The oil and gas industry has seen a growing number of megaprojects tapping into emerging opportunities in various locations around the globe. Given their size and scale, megaprojects have strategic importance for upstream stakeholders. Yoga Wicaksono from Pertamina, Indonesia’s national oil company, shares his insights and lessons learned on megaprojects. Wicaksono has assisted in the completion of various megaprojects in the Asia-Pacific region from an upstream merger and acquisition perspective.
— Ivo Foianini, Reva Cipto, Ernesto Cedeno, and Deen Akinrinsola, TWA Discover a Career section editors.
My upstream career started in a small to medium-sized company, which entered into a technical assistance contract with Pertamina, managing small oil fields as a planning and economics specialist. I then joined Pertamina in the Upstream Business Development group. It was a personal motivation for me to work in a strategic role, as I have always felt challenged working with people from both technical and nontechnical backgrounds. The ability to see the big picture, while at the same time understanding the intricacies of transactions (ranging from fiscal terms to decisional analysis), is an important management competency I saw as a requirement for my role. Pertamina gave me room to grow and I was able to move from smaller projects to megaprojects.
Megaprojects are commonly defined as large-scale investments valued at a minimum of USD 500 million. This description is nonetheless generic, as each company has different metrics that depend on their respective portfolio. Investment-related projects leading to potential acquisitions can be categorized as megaprojects, similar to other megaprojects such as drilling campaigns and facility construction projects. Having worked in business development, I have been involved with projects valued in the billions of dollars, which would be typically considered megaprojects. Most people agree that acquisition is the fastest way to grow their portfolio. However, acquisition can be “costly” if done incorrectly; therefore, it is important to define a good strategy that aligns with your company’s mergers and acquisitions strategy. As such, an investment-related acquisition can also be categorized as a megaproject.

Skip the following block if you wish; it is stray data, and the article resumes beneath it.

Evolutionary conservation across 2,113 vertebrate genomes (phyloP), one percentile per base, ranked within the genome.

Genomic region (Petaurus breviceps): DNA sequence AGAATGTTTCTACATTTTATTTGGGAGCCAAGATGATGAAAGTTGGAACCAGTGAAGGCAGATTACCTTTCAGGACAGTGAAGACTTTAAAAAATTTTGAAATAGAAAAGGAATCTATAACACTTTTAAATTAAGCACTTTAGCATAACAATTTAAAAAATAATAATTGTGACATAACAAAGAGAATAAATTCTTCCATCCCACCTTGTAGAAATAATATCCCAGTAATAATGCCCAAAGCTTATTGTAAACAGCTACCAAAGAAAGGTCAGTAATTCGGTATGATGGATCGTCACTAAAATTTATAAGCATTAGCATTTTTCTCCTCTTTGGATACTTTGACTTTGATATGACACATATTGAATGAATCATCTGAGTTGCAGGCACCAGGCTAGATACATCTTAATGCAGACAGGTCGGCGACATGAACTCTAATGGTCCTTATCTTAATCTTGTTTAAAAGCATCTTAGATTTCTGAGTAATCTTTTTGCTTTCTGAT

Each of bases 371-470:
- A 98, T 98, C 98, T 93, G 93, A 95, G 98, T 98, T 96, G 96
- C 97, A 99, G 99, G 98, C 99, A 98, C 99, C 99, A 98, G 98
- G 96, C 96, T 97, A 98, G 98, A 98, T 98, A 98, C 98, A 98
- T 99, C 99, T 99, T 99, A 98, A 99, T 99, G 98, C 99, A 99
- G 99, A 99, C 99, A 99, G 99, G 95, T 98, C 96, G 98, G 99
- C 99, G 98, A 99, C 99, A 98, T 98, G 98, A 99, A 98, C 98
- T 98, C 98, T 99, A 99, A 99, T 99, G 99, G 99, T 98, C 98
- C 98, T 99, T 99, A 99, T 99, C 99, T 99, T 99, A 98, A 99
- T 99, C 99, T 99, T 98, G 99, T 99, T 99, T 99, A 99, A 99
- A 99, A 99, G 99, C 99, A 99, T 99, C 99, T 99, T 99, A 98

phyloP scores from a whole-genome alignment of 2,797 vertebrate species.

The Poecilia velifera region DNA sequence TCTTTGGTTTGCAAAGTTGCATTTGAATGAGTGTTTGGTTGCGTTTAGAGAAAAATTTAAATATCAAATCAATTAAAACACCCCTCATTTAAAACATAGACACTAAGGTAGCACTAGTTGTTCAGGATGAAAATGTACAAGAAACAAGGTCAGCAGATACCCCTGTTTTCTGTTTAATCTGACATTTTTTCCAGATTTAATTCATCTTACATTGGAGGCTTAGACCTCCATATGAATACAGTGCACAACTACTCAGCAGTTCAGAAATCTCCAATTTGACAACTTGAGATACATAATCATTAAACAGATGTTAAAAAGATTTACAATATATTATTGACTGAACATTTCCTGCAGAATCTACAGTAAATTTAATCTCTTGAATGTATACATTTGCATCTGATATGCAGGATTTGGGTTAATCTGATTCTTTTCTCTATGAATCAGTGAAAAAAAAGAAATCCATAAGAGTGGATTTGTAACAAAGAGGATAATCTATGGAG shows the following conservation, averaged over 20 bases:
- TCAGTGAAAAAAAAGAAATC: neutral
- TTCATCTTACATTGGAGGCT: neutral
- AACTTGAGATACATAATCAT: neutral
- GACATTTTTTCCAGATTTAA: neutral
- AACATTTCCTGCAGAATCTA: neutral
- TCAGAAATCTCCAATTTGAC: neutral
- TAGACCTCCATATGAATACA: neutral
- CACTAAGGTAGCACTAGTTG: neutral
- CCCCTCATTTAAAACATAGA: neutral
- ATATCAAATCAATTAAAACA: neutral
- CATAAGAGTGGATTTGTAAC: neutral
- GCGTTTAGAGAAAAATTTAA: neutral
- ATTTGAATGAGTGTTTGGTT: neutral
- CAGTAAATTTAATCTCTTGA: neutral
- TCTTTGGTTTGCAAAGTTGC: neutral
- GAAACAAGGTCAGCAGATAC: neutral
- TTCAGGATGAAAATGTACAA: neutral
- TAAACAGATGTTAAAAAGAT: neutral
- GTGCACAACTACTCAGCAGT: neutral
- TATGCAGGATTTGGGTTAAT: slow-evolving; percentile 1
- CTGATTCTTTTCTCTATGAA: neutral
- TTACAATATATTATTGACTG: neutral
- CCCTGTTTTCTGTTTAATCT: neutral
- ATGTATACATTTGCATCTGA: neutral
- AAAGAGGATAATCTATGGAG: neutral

Gaining experience in various roles, such as budget and reporting specialist, commercial analyst, and petroleum economist, have helped me to manage my work as a petroleum economist and risk analyst. My current role mainly involves performing project valuation and project risk analysis, which is related to providing technoeconomic analyses to determine project feasibility. How the project can add to corporate value and what factors could jeopardize the project are the two main variables that I am responsible for explaining to the management. Since financial investment decision (FID) is an irreversible process, prior to approving the FID, management should feel comfortable that they can see a robust analysis that encompasses strategic consideration, project value, and the risk embedded in the acquisition-type megaproject. This will help them ensure that the most effective scenario and risk mitigation can be applied to achieve project objectives.
In an acquisition-type megaproject, we place due diligence as an important first risk-mitigation process in assessing a potential asset, including the embedded uncertainties. Proper due diligence on an upstream asset will provide sufficient confidence in making estimations, primarily based on the available information and the risks associated with the project (Fig. 1).